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Theory of Living Matter Group


8th General Meeting

General information

This meeting will focus on transcriptional and epigenetic mechanisms underlying cellular decision making. Our speakers in this meeting will be Professor Martin Howard, from the John Innes Centre (Norwich), and Dr James Locke from the Sainsbury Laboratory. Both talks will be understandable for a broad scientific audience.

After the talk there will be a drinks reception with snacks and plenty of time for informal discussions.

No registration required.

Tuesday, 28th June 2016, 6pm

Main lecture theatre, Sainsbury Laboratory
Bateman Street, Cambridge CB2 1NN

Directions: The Sainsbury Laboratory Cambridge University is located in Cambridge University Botanic Garden and can be accessed via Bateman Street. Note that the entrance to the Sainsbury Laboratory is rather hidden in the backyard of an arts school. There will be signs and people waiting to guide the way.


“Dissecting quantitative epigenetics using mathematical modelling and experiments”

Martin Howard, John Innes Centre, Norwich

We are studying the mechanistic basis of epigenetic regulation in the Polycomb system, a vital epigenetic silencing pathway that is widely conserved from flies to plants to humans. We use the process of vernalization in plants in our experiments, which involves memory of winter cold to permit flowering only when winter has passed via quantitative epigenetic silencing of the floral repressor FLC. Utilising this system has numerous advantages, including slow dynamics and the ability to read out mitotic heritability of expression states through clonal cell files in the roots. Using mathematical modelling and experiments (including ChIP and fluorescent reporter imaging), we have shown that FLC cold-induced silencing is essentially an all-or-nothing (bistable) digital process. The quantitative nature of vernalization is generated by digital chromatin-mediated FLC silencing in a subpopulation of cells whose number increases with the duration of cold. We have further shown that Polycomb-based epigenetic memory is indeed stored locally in the chromatin (in cis) via a dual fluorescent labelling approach. I will also discuss how further predictions from the modelling, including opposing chromatin modification states and physical coupling of activators and de-repressors, have been verified. Finally, I will discuss how such digital control can be integrated with more conventional analogue transcriptional regulation to generate chromatin states that are either instructive or responsive depending on the strength of the analogue regulation.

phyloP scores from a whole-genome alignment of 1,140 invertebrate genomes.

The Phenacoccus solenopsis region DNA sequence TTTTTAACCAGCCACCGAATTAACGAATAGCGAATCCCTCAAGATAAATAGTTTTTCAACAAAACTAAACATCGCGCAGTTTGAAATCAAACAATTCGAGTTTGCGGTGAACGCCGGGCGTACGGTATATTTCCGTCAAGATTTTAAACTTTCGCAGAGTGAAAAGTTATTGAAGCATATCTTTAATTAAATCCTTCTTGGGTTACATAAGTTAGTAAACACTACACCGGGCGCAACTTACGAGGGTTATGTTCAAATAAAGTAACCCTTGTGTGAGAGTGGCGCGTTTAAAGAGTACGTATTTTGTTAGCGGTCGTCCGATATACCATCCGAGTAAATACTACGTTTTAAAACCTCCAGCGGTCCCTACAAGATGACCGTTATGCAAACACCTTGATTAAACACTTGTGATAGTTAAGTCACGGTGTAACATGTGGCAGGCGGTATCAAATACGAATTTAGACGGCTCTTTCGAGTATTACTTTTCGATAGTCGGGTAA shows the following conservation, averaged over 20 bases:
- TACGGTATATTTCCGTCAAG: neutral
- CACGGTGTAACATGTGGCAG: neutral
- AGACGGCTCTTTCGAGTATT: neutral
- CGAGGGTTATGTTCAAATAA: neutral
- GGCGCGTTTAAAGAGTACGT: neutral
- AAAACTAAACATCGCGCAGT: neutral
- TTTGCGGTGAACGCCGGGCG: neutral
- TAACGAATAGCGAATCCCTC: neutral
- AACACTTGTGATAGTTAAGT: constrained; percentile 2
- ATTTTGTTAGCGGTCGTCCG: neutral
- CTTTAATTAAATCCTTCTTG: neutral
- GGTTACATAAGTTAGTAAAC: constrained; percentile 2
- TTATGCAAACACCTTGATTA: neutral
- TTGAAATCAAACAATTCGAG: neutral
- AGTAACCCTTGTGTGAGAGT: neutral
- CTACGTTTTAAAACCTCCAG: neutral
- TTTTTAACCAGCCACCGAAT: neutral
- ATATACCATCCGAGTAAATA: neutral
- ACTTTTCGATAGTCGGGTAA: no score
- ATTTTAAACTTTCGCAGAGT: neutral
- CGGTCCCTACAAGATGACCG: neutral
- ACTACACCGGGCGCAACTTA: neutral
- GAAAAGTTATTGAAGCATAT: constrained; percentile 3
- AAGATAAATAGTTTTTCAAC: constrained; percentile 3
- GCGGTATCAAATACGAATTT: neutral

“Mechanism and function of circadian clock coupling”

James Locke, University of Cambridge

The circadian clock orchestrates gene regulation across the day/night cycle in a wide range of organisms, from cyanobacteria to mammals. The core mechanism of the clock has been worked out, with one or more feedback loops generating the 24 h oscillation in gene expression. However, the clock can drive and receive input from diverse cellular processes, including the cell cycle, stress response, and metabolism. How does the clock integrate signals from these diverse inputs to produce a robust output? How is clock information coordinated between cells? To address these questions we are using the common tools of mathematical modelling, synthetic biology, and single cell time-lapse microscopy on two model organisms, the cyanobacterium Synechococcus elongatus, and the model plant Arabidopsis. I will present our work examining how and why clocks are coupled, both between cells and to other gene networks.